Monday, 5 January 2009

There are no taboos

Commentators have started up again (this time from Peter Oborne) discussing potential advice for our beleaguered PM.

James Graham gives a pretty good run down of the LibDem position towards coalition and cooperation, but I do have something to add.

The recent changes which have seen all the leader positions of the LibDems replaced (Nick Clegg, Tavish Scott, Kirstie Williams and Ros Scott as party leader, leader in Scotland, Wales and party president, respectively) have all been framed by a need to forge a new attitude towards questions of coalition.

Now that we have a taste for office we are no longer so desperate for it that we will take it at any cost. We have found to our cost that it is sometimes a poisoned chalice.

Practical experience has proved once again that we have fundamental differences with Labour and we are more aware of the need to be protective of our independent identity than ever. No longer is it being asked which side of the fence we would fall when the wind starts blowing because we will not merge with either Labour or tories.

But unless we are open about this any potential voters have a right to be suspicious about our motives. And only by being open about it can we demonstrate our feelings on the subject.

And just like in every other arena when flirting, make yourself available without appearing desperate and play hard-to-get without burning your bridges.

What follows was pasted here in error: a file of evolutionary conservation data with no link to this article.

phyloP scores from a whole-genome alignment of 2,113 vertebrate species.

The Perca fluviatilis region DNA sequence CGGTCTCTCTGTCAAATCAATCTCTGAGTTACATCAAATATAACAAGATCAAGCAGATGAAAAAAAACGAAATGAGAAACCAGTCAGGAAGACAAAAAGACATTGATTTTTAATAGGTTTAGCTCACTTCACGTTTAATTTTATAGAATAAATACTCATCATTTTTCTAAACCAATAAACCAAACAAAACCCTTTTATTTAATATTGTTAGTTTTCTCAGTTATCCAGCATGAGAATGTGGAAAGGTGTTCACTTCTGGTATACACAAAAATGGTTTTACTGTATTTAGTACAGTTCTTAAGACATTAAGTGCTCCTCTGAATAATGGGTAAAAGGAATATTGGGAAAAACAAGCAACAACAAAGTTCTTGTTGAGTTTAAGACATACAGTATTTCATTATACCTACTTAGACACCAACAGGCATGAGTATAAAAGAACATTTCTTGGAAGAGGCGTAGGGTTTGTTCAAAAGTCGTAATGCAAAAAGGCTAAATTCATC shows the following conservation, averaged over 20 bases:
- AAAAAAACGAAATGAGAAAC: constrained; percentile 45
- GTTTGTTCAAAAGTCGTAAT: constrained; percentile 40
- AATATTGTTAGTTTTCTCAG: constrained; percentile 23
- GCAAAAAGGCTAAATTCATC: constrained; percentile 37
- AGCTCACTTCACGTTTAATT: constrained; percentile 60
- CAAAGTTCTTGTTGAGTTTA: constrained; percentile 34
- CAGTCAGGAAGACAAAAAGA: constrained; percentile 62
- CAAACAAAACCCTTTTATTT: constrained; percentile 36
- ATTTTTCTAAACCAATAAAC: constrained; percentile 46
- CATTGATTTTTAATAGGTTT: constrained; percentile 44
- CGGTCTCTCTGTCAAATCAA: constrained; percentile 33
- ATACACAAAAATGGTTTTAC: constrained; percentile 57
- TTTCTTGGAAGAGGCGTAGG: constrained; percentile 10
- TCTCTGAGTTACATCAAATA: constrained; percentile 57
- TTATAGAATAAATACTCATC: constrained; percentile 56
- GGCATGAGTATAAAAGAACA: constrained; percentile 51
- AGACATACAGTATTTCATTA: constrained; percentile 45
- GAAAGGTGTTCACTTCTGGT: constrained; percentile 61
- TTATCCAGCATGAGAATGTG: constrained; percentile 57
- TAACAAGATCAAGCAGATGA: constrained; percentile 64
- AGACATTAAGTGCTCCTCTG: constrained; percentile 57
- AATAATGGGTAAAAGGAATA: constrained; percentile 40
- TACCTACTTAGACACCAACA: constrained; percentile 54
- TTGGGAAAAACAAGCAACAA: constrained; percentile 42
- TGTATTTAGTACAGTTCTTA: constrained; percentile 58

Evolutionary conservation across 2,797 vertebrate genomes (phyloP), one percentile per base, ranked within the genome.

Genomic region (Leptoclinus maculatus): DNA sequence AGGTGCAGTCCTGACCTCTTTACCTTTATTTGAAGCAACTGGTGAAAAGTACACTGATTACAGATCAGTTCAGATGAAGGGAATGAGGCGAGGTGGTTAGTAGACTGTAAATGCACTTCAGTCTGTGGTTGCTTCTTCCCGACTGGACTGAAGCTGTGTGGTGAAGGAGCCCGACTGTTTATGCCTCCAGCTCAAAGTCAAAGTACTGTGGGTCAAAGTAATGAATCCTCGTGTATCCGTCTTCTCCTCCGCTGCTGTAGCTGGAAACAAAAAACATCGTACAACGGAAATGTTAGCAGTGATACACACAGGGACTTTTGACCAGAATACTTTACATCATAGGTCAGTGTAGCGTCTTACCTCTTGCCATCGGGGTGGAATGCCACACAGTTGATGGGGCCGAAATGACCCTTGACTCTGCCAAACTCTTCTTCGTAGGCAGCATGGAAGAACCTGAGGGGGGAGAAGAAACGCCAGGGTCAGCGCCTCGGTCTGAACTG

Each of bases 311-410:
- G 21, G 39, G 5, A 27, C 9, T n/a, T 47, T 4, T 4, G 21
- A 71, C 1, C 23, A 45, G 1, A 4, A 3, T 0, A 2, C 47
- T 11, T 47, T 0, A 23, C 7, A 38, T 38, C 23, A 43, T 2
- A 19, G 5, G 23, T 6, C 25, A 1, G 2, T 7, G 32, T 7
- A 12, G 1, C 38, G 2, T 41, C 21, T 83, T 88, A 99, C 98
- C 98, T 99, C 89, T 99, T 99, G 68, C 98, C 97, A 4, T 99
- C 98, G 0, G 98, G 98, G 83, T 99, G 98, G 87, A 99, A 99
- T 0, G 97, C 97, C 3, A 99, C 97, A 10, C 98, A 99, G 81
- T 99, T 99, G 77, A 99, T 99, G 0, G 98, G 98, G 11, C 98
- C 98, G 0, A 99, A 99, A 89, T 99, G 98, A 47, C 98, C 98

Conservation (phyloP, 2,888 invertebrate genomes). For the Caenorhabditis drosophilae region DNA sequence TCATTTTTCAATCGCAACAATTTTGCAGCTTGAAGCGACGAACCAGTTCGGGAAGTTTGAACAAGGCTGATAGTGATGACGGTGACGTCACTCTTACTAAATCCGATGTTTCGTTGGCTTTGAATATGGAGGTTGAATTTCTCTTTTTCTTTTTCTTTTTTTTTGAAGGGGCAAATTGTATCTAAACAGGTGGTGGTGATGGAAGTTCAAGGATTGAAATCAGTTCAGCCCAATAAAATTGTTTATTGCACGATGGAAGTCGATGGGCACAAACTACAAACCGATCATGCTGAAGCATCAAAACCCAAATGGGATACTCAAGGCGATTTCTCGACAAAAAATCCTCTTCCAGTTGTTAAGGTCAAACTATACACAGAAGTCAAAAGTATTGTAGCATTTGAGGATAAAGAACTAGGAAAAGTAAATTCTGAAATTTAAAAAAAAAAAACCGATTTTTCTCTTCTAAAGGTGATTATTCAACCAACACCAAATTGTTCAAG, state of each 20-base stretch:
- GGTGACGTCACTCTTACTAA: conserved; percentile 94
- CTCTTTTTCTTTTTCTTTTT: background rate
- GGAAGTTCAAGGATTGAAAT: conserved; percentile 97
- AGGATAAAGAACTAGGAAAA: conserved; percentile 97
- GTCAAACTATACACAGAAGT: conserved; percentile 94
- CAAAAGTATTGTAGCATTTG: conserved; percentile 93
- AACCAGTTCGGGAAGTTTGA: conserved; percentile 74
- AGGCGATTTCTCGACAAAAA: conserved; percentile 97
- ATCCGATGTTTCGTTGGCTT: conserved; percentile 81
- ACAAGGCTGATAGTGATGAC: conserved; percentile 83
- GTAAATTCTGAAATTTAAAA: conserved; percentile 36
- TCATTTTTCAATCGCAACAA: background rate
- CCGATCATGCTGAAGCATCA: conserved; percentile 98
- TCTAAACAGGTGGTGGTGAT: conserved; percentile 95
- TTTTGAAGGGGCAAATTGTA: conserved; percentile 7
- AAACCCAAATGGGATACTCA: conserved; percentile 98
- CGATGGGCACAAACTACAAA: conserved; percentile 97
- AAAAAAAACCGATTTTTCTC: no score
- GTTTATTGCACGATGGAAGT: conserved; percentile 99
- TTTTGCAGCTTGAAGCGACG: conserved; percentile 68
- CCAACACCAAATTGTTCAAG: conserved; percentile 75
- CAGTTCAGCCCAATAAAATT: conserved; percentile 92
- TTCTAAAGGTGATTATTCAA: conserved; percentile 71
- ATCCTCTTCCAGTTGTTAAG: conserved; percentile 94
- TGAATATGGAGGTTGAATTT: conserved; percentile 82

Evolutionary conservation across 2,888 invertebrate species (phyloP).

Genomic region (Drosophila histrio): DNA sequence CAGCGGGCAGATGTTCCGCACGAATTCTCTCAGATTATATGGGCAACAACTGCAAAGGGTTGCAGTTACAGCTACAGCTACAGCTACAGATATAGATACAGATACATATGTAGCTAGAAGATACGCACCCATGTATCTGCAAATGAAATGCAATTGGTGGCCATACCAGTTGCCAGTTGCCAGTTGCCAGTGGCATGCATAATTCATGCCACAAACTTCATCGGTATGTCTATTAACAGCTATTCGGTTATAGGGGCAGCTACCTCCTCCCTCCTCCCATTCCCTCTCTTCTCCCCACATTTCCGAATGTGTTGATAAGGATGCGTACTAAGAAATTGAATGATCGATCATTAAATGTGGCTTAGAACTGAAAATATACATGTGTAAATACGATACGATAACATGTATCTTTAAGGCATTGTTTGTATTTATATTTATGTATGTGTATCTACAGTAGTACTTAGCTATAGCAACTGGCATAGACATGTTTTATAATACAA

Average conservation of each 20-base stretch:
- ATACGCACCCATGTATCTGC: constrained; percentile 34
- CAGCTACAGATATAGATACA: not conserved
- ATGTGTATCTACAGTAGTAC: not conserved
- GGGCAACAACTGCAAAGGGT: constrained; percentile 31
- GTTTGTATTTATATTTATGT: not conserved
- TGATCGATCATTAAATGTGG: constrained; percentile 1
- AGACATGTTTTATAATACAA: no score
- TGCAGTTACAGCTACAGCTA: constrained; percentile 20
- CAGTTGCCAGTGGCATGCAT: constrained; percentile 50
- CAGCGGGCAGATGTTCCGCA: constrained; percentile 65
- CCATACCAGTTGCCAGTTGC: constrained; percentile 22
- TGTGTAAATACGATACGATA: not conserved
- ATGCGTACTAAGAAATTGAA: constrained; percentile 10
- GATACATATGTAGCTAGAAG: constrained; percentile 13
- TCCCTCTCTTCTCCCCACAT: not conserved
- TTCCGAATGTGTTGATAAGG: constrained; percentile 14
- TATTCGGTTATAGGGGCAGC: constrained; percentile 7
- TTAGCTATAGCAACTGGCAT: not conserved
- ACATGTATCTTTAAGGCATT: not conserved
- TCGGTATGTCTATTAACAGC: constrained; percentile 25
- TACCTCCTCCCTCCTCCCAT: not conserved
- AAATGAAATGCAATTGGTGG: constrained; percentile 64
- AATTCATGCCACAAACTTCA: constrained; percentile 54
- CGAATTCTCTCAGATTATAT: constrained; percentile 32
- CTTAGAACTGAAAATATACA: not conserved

All four of our new representatives at federal level symbolise a new attitude in which any implicit suggestions have been eradicated.

This change of personnel represents a change of strategy at the highest level which is more in tune with the general membership (at least as far as I'm concerned, but I would say that). Whereas the lingering hangover from the 70's, 80's and 90's meant there was a tendency to favour Labour over the Conservatives, this started to be balanced out as we've become more mature as a party.

To some quarters it looked like this tendency had reversed, but now the top team appears to be active in preemptively scotching any favoritism.

Because it is the source of ongoing controversy disproportionate column inches are guaranteed to be spent on it, it is both a vital political tool to be used in getting across our message and a strategic method to use to extract concessions at the heart of the political machinery.

So let's use this tool to talk about what we want and why we want it.

We want a better world; and for that we think we need political reform: and that demands thoroughgoing and widespread reform - electoral reform, tax reform, regulatory reform, social reform, education reform, prison reform.

We want transparency, accountability and honesty. We want to be more ethical and more economic.

And we want it to protect our identity, our peace and our prosperity.

That is liberty.

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